There’s a more attractive front end with slightly more conventionally-styled headlights though we’re of the opinion that the rear revisions aren’t quite as successful but the overall effect is a success and it’s a good-looking hatch. The interior revisions are minor, with a boost in standard spec (all cars now get climate control, for example) and swish new monochrome graphics for the heating controls. As far as face-lift packages go, it’s a success.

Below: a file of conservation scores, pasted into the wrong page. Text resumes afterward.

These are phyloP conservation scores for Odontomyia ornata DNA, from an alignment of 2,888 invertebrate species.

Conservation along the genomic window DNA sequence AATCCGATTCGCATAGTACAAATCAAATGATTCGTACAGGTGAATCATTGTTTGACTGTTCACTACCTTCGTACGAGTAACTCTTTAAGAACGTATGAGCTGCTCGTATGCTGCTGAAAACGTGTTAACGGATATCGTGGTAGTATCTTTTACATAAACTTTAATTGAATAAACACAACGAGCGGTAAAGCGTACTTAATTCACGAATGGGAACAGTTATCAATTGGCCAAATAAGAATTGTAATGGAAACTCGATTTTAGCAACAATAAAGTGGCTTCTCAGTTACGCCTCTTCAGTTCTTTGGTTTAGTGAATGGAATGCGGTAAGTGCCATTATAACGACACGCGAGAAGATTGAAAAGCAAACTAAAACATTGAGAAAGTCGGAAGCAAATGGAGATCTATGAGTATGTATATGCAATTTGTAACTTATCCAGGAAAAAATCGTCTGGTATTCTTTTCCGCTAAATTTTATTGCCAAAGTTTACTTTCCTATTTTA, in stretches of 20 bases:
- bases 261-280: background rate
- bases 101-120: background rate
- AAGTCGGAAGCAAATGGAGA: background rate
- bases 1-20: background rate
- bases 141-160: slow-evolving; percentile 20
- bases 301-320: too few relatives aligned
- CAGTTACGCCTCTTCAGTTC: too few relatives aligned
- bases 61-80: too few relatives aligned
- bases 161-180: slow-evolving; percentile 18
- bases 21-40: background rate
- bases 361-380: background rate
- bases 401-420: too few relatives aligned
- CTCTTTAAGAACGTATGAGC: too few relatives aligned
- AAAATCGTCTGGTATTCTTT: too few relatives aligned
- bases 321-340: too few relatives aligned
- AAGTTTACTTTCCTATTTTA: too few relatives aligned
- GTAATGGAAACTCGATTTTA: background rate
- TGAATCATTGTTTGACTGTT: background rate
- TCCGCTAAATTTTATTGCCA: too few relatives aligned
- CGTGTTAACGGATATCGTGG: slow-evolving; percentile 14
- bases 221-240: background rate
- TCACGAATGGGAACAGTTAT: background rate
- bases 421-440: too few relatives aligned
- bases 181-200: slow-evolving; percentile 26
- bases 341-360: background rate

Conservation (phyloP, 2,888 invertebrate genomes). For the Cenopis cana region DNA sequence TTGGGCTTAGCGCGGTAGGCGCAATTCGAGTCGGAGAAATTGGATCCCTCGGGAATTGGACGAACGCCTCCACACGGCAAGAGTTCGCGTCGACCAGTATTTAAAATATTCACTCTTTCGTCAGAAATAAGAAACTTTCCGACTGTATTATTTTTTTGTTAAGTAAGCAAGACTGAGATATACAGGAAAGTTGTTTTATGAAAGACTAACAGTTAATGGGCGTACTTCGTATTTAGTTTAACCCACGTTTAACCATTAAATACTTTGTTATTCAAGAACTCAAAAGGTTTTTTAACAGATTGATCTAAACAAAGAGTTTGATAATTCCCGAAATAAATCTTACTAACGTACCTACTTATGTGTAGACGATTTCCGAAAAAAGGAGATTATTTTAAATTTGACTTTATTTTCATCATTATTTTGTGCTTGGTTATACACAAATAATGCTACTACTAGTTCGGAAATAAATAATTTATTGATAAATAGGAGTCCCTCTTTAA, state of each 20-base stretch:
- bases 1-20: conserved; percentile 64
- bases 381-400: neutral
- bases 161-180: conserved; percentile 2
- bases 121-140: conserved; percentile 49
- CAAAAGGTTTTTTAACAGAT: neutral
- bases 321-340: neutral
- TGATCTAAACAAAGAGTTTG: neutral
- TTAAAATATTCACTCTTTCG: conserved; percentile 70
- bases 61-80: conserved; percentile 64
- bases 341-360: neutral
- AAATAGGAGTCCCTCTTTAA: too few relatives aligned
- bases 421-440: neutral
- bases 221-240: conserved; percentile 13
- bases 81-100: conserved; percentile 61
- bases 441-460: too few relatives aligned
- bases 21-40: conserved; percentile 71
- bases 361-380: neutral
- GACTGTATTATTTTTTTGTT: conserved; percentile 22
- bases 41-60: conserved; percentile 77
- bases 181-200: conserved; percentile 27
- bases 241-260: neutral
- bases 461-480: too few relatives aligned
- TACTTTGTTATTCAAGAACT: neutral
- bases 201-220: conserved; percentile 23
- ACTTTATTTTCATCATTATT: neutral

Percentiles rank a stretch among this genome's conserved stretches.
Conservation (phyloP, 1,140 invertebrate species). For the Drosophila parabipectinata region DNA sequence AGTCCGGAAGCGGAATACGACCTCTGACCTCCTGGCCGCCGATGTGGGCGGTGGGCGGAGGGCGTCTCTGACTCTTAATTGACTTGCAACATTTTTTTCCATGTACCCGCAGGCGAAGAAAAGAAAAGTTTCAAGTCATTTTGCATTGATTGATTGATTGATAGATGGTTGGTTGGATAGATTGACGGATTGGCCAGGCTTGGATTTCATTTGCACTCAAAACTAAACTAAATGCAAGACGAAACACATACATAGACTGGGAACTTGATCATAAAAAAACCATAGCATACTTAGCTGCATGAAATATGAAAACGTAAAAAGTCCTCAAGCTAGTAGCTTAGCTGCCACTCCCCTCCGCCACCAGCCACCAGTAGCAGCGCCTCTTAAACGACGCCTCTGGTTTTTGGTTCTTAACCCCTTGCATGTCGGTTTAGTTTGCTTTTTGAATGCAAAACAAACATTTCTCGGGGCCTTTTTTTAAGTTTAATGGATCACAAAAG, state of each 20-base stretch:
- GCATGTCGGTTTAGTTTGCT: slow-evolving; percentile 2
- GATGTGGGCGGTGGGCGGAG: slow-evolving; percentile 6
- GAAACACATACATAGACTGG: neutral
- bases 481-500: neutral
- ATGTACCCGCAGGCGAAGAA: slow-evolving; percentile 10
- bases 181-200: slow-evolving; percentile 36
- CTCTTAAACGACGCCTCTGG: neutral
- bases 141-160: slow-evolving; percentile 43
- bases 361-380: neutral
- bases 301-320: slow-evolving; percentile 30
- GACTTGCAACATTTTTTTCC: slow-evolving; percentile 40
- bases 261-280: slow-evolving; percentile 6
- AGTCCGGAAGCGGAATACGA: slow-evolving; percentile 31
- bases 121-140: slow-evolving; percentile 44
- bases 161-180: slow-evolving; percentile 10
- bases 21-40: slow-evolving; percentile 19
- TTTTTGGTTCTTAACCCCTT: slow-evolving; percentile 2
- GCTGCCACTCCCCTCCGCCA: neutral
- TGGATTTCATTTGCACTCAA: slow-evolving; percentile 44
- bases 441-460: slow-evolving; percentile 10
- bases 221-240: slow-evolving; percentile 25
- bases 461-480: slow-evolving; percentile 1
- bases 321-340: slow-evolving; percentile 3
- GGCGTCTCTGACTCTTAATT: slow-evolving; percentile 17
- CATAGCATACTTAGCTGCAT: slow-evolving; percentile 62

Of course, the M135i is all about going fast and BMW has seen fit to up the power… by 6hp. That does at least bring it in line with the M235i at 326hp and ensures you won’t be at a disadvantage owning an M135i come pub power figure bragging time. Unsurprisingly, an additional 6hp has made no difference to the car’s performance, that is to say that it still feels absolutely ballistic out on the road. We’ve never experienced a car that is so easy to drive quickly and without even trying. At one point during a B-road blast I was casually wondering about what to have for dinner that evening whilst chucking the M135i through the corners with careless abandon. That’s not to say that you feel detached from the driving experience, far from it, the M135 is an engaging and communicative steer but there’s so little drama to proceedings you really do just get in and drive it really, really fast. Turn off the traction control and you can have all the drama you want, the E-diff making a fine fist of emulating a mechanical LSD and you can get the tail out with no effort or lay down some fat 11s if the mood takes you. It sounds awesome, too, ignoring the fact that the speakers do play a part in channelling the engine noise to the occupants, but experienced from the outside, away from the electronic audio frivolity, it still sounds rude and as fruity as you’d want and hope it would.